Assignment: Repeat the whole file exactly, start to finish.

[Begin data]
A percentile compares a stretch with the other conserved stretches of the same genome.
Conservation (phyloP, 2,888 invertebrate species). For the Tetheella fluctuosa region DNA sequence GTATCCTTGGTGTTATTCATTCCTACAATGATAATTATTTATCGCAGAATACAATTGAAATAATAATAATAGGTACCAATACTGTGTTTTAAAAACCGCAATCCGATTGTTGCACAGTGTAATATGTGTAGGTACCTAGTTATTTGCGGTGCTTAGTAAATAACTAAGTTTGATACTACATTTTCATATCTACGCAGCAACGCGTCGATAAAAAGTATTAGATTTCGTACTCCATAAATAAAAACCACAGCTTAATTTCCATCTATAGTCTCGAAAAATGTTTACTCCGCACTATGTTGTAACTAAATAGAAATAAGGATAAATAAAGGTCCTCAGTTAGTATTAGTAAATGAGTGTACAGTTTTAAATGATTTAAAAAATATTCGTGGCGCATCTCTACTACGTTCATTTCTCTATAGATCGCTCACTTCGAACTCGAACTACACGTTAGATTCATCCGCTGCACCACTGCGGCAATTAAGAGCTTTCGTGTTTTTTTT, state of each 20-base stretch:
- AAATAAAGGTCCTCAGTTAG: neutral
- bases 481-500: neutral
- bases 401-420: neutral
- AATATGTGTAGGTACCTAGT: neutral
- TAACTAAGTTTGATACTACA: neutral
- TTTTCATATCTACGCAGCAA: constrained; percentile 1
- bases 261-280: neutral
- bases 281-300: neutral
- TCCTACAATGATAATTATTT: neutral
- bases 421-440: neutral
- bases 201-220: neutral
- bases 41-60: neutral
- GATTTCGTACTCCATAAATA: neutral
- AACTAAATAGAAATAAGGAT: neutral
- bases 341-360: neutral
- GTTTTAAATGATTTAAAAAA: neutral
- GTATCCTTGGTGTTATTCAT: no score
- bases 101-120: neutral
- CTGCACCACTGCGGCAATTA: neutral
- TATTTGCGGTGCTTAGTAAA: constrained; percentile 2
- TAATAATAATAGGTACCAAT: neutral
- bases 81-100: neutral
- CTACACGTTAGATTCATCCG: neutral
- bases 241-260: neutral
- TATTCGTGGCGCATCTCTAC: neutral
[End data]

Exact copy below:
A percentile compares a stretch with the other conserved stretches of the same genome.
Conservation (phyloP, 2,888 invertebrate species). For the Tetheella fluctuosa region DNA sequence GTATCCTTGGTGTTATTCATTCCTACAATGATAATTATTTATCGCAGAATACAATTGAAATAATAATAATAGGTACCAATACTGTGTTTTAAAAACCGCAATCCGATTGTTGCACAGTGTAATATGTGTAGGTACCTAGTTATTTGCGGTGCTTAGTAAATAACTAAGTTTGATACTACATTTTCATATCTACGCAGCAACGCGTCGATAAAAAGTATTAGATTTCGTACTCCATAAATAAAAACCACAGCTTAATTTCCATCTATAGTCTCGAAAAATGTTTACTCCGCACTATGTTGTAACTAAATAGAAATAAGGATAAATAAAGGTCCTCAGTTAGTATTAGTAAATGAGTGTACAGTTTTAAATGATTTAAAAAATATTCGTGGCGCATCTCTACTACGTTCATTTCTCTATAGATCGCTCACTTCGAACTCGAACTACACGTTAGATTCATCCGCTGCACCACTGCGGCAATTAAGAGCTTTCGTGTTTTTTTT, state of each 20-base stretch:
- AAATAAAGGTCCTCAGTTAG: neutral
- bases 481-500: neutral
- bases 401-420: neutral
- AATATGTGTAGGTACCTAGT: neutral
- TAACTAAGTTTGATACTACA: neutral
- TTTTCATATCTACGCAGCAA: constrained; percentile 1
- bases 261-280: neutral
- bases 281-300: neutral
- TCCTACAATGATAATTATTT: neutral
- bases 421-440: neutral
- bases 201-220: neutral
- bases 41-60: neutral
- GATTTCGTACTCCATAAATA: neutral
- AACTAAATAGAAATAAGGAT: neutral
- bases 341-360: neutral
- GTTTTAAATGATTTAAAAAA: neutral
- GTATCCTTGGTGTTATTCAT: no score
- bases 101-120: neutral
- CTGCACCACTGCGGCAATTA: neutral
- TATTTGCGGTGCTTAGTAAA: constrained; percentile 2
- TAATAATAATAGGTACCAAT: neutral
- bases 81-100: neutral
- CTACACGTTAGATTCATCCG: neutral
- bases 241-260: neutral
- TATTCGTGGCGCATCTCTAC: neutral